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Dwarfism and the Struggles It Causes

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Dwarfism and the Struggles it Causes

Donald A. Norman

Columbia College


This research explains and defines the condition called dwarfism. It looks at some of the causes of dwarfism like genetics and hormonal. This research looks at two categories of dwarfism proportionate and disproportionate. It further will look at the rarest form (Primordial Dwarfism) and the most common (Achondroplasia) and the characteristic of both. The research investigated the struggles that face a person with dwarfism like discrimination and stereotyping and the things they do to overcome them. It also looked at organizations like Little People of America and ADA (American's with Disabilities Act) that aid in the advancement of people with dwarfism.

Dwarfism is a condition that many in this world have. This research will take a look at the medical condition. It will look at the causes of the disorder and other complications that may arise by someone who has the condition. The research will go into detail on the different types of Dwarfisms that exist.It will explore the many challenges that people with Dwarfism face and the steps they take to overcome them. The study will also investigate the discrimination that some may encounter in today's society.

Webster Dictionary defines Dwarfism as, "a condition that causes a person to stop growing before reaching normal adult size". In order to be considered to have the condition one must not be over four feet ten inches tall according to the advocacy group Little People of America (LPAonline.org). Most with the condition though are not over four feet tall. There are as many as 200 causes for the disorder ranging from genetic to hormonal. Dwarfism can come in many forms each with its own distinct attributes. The medical world has split them into two main categories. The first one is disproportionate; WebMD characterizes this as, "an average-size torso and shorter arms and legs or a shortened trunk with longer limbs". The other category is proportionate; that is where the whole body is proportionate in size to one another. So the arms, legs torso and other body parts are all short in size. The condition is not geographically centered, it is found in all regions of the world. It is a condition that does not discriminate and is found in all races, cultures, and societies.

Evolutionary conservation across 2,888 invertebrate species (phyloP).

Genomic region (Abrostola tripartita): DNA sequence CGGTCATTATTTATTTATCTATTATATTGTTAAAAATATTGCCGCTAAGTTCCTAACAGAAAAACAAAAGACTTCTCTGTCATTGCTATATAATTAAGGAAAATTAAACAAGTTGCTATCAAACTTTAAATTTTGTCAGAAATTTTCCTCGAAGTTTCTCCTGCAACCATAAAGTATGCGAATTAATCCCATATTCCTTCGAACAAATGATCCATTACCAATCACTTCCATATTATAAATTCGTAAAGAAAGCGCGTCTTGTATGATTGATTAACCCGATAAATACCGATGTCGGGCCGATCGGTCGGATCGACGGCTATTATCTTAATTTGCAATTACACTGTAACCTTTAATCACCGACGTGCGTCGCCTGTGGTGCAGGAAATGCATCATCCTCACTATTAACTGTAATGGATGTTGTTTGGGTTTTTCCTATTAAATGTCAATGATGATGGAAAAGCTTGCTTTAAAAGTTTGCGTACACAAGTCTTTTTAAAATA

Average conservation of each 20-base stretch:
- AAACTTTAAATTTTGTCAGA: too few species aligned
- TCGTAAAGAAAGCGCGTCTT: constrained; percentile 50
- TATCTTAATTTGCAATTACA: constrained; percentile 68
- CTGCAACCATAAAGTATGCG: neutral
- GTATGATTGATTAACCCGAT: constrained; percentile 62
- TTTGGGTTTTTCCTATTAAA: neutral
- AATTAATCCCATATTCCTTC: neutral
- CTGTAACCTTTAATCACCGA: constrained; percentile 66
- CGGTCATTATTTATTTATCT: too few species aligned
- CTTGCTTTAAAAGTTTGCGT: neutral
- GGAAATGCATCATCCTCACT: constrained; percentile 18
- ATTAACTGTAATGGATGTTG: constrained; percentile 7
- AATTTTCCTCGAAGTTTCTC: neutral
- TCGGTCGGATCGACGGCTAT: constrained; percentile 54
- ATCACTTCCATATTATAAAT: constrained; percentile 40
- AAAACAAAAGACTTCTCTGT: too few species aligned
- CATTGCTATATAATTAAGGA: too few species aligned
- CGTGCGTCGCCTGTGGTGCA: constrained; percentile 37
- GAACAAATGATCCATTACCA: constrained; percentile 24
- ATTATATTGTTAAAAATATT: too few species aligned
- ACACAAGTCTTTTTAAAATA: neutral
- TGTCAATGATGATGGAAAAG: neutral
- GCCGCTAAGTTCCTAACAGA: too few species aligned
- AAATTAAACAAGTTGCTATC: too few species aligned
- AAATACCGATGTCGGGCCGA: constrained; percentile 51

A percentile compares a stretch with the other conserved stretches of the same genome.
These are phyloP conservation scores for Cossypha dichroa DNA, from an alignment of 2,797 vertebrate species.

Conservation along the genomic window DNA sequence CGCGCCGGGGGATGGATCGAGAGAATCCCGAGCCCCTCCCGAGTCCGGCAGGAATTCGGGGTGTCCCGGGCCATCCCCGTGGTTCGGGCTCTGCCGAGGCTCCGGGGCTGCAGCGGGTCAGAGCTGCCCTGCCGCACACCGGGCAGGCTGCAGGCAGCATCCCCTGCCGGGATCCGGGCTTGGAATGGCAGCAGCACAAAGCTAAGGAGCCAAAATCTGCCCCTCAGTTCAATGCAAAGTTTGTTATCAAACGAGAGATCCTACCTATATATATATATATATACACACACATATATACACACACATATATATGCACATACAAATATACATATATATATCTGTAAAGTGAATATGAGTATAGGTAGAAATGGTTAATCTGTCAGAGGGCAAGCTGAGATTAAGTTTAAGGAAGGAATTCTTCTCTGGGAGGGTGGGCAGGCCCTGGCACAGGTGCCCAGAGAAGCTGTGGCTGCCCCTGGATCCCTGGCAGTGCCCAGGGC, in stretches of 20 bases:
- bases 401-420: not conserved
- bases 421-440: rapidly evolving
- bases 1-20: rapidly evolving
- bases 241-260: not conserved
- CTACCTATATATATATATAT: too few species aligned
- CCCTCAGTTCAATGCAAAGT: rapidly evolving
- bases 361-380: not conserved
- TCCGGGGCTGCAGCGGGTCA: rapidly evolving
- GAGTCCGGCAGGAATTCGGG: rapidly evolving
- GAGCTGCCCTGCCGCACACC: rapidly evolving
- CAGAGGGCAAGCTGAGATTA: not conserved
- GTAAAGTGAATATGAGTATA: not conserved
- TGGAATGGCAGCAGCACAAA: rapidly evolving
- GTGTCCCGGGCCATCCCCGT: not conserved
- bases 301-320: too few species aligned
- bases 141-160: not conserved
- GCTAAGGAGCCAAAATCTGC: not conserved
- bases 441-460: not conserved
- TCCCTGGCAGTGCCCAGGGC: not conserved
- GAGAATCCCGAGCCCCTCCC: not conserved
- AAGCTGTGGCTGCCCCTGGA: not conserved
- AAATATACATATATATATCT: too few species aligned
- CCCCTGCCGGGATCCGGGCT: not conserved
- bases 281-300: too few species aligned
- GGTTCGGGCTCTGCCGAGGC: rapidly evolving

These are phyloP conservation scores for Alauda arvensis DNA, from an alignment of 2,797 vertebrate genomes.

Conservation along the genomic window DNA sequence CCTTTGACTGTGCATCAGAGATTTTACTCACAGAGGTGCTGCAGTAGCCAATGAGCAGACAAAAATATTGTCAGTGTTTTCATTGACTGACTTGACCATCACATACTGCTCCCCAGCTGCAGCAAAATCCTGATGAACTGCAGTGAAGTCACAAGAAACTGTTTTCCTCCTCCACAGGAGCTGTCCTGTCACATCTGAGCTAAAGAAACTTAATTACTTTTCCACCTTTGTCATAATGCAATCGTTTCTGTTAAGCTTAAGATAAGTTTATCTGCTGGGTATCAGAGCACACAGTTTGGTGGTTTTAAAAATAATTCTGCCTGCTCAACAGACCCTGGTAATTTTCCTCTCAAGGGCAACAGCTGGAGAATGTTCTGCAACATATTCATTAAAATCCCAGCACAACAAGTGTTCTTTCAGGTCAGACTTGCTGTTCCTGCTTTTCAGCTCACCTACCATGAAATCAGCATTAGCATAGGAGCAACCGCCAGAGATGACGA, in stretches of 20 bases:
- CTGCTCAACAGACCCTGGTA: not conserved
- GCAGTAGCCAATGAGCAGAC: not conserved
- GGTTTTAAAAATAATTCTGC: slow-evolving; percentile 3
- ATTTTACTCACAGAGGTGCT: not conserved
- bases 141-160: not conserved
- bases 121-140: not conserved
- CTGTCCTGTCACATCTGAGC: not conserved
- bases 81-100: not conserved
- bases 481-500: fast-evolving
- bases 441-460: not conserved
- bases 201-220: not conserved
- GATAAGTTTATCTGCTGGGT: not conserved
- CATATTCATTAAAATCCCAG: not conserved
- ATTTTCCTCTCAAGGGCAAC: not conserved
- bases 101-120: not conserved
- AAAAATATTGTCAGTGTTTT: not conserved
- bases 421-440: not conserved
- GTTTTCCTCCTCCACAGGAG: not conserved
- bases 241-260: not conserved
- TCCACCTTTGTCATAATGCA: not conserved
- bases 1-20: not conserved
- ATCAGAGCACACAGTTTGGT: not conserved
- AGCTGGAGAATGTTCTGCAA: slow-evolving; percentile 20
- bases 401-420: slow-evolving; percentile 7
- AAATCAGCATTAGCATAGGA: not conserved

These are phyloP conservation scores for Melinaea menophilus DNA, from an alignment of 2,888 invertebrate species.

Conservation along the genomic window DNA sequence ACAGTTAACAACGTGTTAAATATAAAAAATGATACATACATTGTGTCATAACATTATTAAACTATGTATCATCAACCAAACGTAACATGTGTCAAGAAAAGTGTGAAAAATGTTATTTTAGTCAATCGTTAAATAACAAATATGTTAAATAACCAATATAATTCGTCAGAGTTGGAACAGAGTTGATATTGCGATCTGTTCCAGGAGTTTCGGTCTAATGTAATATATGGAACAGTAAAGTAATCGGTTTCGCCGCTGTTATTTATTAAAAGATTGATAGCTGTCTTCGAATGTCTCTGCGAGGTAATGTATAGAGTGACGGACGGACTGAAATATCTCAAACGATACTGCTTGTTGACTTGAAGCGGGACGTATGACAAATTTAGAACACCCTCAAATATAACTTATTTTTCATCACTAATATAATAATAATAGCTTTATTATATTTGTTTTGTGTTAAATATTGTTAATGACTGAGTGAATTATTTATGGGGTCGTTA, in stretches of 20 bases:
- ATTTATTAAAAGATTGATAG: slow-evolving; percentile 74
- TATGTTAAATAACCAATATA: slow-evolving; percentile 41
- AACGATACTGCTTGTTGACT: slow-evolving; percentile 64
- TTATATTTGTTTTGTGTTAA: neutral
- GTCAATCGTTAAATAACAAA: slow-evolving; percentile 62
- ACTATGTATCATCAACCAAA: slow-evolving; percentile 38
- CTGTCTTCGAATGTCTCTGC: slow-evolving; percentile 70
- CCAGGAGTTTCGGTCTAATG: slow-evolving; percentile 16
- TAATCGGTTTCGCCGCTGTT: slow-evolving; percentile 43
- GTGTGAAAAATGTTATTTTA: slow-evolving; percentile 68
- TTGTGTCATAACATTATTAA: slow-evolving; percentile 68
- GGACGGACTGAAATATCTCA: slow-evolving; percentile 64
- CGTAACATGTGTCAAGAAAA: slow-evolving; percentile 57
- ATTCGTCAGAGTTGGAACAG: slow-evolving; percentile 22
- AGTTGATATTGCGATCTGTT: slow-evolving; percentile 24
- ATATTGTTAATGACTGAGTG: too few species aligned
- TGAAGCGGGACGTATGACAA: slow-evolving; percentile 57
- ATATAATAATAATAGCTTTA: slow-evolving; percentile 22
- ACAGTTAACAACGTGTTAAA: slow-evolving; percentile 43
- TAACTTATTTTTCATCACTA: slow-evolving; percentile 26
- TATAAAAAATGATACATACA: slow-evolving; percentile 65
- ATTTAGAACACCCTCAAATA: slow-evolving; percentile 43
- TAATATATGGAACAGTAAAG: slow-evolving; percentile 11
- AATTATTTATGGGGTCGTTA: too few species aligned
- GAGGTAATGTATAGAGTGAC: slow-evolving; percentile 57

One of the most common forms of Dwarfism is Achondroplasia. In fact seventy percent of people with Dwarfism have this form (kidshealth.org). This form has distinct characteristics that can usually be diagnosed while the child is in utero. The forehead is large in size and the face is sunken in with check bones that are low set and not distinctive. This form falls in the disproportionate category. This is because the individual has an elongated torso with short arms and legs. Medicine.net states, "The average height of an adult with achondroplasia is 131 cm (52 inches, or 4 foot 4 inches) in males and 124 cm (49 inches, or 4 foot 1 inch) in females". Mental wise they function as everyone else. This form of dwarfism is caused by a genetic disorder that affects the brain and spinal cord. Most have back trouble and are in braces as a child to help give the spin support, while others might require surgery. Even into adulthood they might require a wheel chair or walk with a cane. Some though have no problems and walk like everyone else it all depends on the severity of the condition. A person with this condition can be born from parents that are of regular height. In contrast people who have the disorder can also give birth to children of regular height. It also does not affect their lifespan. They tend to have the same lifespan as others without the condition.

The rarest form of Dwarfism is Primordial Dwarfism. This falls into the other category of proportionate dwarfism. The characteristic of this is that the body is small all over. The head, legs, and torso is small and proportionate to one another. This form tends to have more health related issue than other forms of dwarfism. There are several categories that fall in this disorder. Some of them are Meier-Gorlin syndrome, Majewski osteodysplastic, and primordial dwarfism (MOPD) Types I/III and Type II. The rarest of them is called primordial dwarfism (MOPD) type II. This is such a rare form that it is estimated that only a hundred people worldwide has been diagnosed to have this disorder. According to About.com, "Some families have more than one child with MOPD Type II, which suggests that the disorder is inherited in an autosomal recessive pattern". Individuals with this form are really small and grow to be no more than forty inches tall. The disorder has a huge impact on their body and can even affect their speech which tends to be high pitched. In contrast with other forms of dwarfism where the head is larger in size, they have a smaller shaped head. Their life span is short and they are not known to live past thirty years of age. Unlike other forms of dwarfism which can be diagnosed at birth or earlier, this form



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